Donor right external carotid artery–to–recipient right external carotid artery anastomosis was performed in an end-to-end fashion. The recipient right facial and lingual artery take-offs from the external carotid artery were preserved. Donor right anterior jugular vein anastomosis to a branch of the recipient right internal jugular vein was performed in end-to-end fashion.
Donor left external carotid artery–to–recipient left external carotid artery anastomosis was performed in end-to-end fashion above the level of the carotid bifurcation. Donor left anterior jugular vein–to–recipient left internal jugular vein anastomosis was performed in end-to-side fashion. Ischemia time was 4 hours 35 minutes. Indocyanine green angiography at the end of the procedure showed adequate allograft vascular perfusion and venous outflow (Fig. 13). [See Figure, Supplemental Digital Content 5, which shows indocyanine green fluorescence angiography delayed image following face transplantation demonstrating adequate allograft venous drainage, http://links.lww.com/PRS/D611. (Provided with permission and copyrights retained by Eduardo D. Rodriguez, M.D., D.D.S.)]
Bilateral facial nerve–sparing superficial parotidectomy dissections proceeding from the preauricular area anteriorly were performed in the recipient. This allowed exposure of the facial nerve and identification using nerve stimulation (Checkpoint Surgical, Cleveland, Ohio). Infraorbital and inferior alveolar sensory nerves were preserved.
Bilateral zygomatic, buccal, and marginal mandibular branch neurorrhaphies were performed in a primary, tension-free, end-to-end fashion, with the addition of fibrin glue sealant. Similarly, infraorbital and inferior alveolar nerve neurorrhaphies were performed bilaterally.
The intraoral palatal, buccal, and floor-of-mouth mucosal tissues were approximated to reestablish oral competence. Special attention was given to repair the mylohyoid and superior strap muscles. The recipient’s new dentition was subsequently placed in a prefabricated, three-dimensionally–printed dental splint, and occlusion was secured using previously placed maxillary and mandibular skeletal anchorage screws (MatrixWAVE MMF System; DePuy Synthes CMF).
Infraorbital dissection through bilateral subciliary incisions allowed accurate realignment of donor and recipient orbicularis muscles. Titanium barbed sutures secured to fixation screws within the internal orbit reestablished normal intercanthal distance. Bilateral lateral portions of the periorbital tissues were then appropriately repositioned along the upper brow. Final soft-tissue redraping and inset were performed with care to align donor and recipient soft tissues (Fig. 14).
Dual induction immunosuppression therapy with antithymocyte globulin and rituximab, triple oral maintenance immunosuppression therapy, and postoperative prophylaxis against opportunistic infections were used as described previously.4 The total procedure time was approximately 25 hours, and the recipient received 17 units of packed red blood cells, 6 units of fresh frozen plasma, and 2 units of platelets.
The patient underwent hyoid and genioglossus advancement for floor-of-mouth dehiscence and palatal wound dehiscence repair on postoperative day 11 (Fig. 15), and open reduction and internal fixation of left mandibular nonunion on postoperative day 108 (Fig. 16). The patient’s most recent clinical images and hospital course are highlighted in Figure 17. The palate and floor of mouth demonstrated adequate healing on postoperative day 284. [See Figure, Supplemental Digital Content 6, which shows palate (above) and floor-of-mouth (below) images on postoperative day 284, showing adequate wound healing, http://links.lww.com/PRS/D612. (Provided with permission from and copyrights retained by Eduardo D. Rodriguez, M.D., D.D.S.)] At the most recent follow-up, the patient demonstrated satisfactory speech intelligibility, and his entire nutritional intake was by mouth. He exhibited difficulty with forming bilabial words and plosives because of incomplete lip puckering. Bilateral facial muscle mild to moderate weakness was noted with smiling and snarling, more on the left side, and eyelid closure was intact bilaterally. Sensation to light touch was intact bilaterally. The tracheostomy was removed on postoperative day 151, and he had no difficulty breathing. He was able to perform activities of daily living independently.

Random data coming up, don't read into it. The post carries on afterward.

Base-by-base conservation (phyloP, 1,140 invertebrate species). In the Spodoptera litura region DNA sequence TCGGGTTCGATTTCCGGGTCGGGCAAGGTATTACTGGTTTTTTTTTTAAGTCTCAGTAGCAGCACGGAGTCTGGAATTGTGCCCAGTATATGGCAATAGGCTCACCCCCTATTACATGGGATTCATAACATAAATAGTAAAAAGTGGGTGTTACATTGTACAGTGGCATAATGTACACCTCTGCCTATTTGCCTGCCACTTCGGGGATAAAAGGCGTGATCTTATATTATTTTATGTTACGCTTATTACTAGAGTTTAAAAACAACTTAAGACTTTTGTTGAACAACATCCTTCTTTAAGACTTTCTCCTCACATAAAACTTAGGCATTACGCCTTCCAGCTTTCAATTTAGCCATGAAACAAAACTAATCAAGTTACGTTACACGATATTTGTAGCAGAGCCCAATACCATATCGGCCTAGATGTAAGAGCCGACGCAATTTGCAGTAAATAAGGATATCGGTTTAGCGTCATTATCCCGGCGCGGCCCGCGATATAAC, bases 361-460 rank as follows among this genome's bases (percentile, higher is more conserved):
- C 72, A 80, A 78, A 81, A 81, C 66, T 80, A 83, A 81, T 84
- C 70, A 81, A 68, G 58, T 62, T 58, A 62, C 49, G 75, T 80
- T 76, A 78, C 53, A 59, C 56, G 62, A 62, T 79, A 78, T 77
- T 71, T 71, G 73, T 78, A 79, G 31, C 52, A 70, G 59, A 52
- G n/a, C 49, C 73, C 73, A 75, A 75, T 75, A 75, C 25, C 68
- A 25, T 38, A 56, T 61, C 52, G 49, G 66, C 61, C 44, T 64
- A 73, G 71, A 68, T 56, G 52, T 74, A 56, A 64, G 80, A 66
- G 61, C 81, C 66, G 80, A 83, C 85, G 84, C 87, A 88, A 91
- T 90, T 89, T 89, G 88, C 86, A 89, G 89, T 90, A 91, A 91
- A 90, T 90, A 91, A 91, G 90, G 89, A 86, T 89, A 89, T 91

More than a decade since the first face transplantation in 2005, skepticism surrounding technical feasibility has subsided, and the procedure is now adopted as the highest rung on the reconstructive ladder for patients with facial defects not amenable to conventional approaches.22 Efforts in the field have shifted toward refining outcomes, harnessing innovative technologies, and standardizing perioperative processes.5,23,24 This evolving landscape provides teams the opportunity to overcome classic reconstructive challenges imposed by extensive facial injuries, and offers affected patients hope for normal form and function. By relying on lessons learned from the field, our previous experience, emerging innovations, and close collaborations with key stakeholders, we sought to validate facial transplantation as a reconstructive solution for irreparable facial injuries, and describe a modernized approach to the procedure.1,3,4,8–18
Shortage of organ donors remains a significant barrier to solid organ and vascularized composite allotransplantation, with the current transplants performed annually caring for only 10 percent of the demand.25,26 Although major efforts in tissue engineering, xenotransplantation, and expansion of donation after circulatory death offer potential long-term solutions, simpler interventions can alleviate the ongoing deficit.26–28 Collaborations between transplant teams and organ procurement organizations are of the utmost importance and have allowed us to develop a novel donor transfer algorithm for multiorgan and facial allograft procurements.21 Building on our partnership with LiveOnNY, we expanded the donor network’s facial donation service area for our patient to include sister organ procurement organizations, and continue to collaborate closely regarding donor pool expansion opportunities. Moreover, we have shown that simple educational interventions can increase the willingness of the general public to donate facial tissue by almost 20 percent, highlighting the importance of educational initiatives.29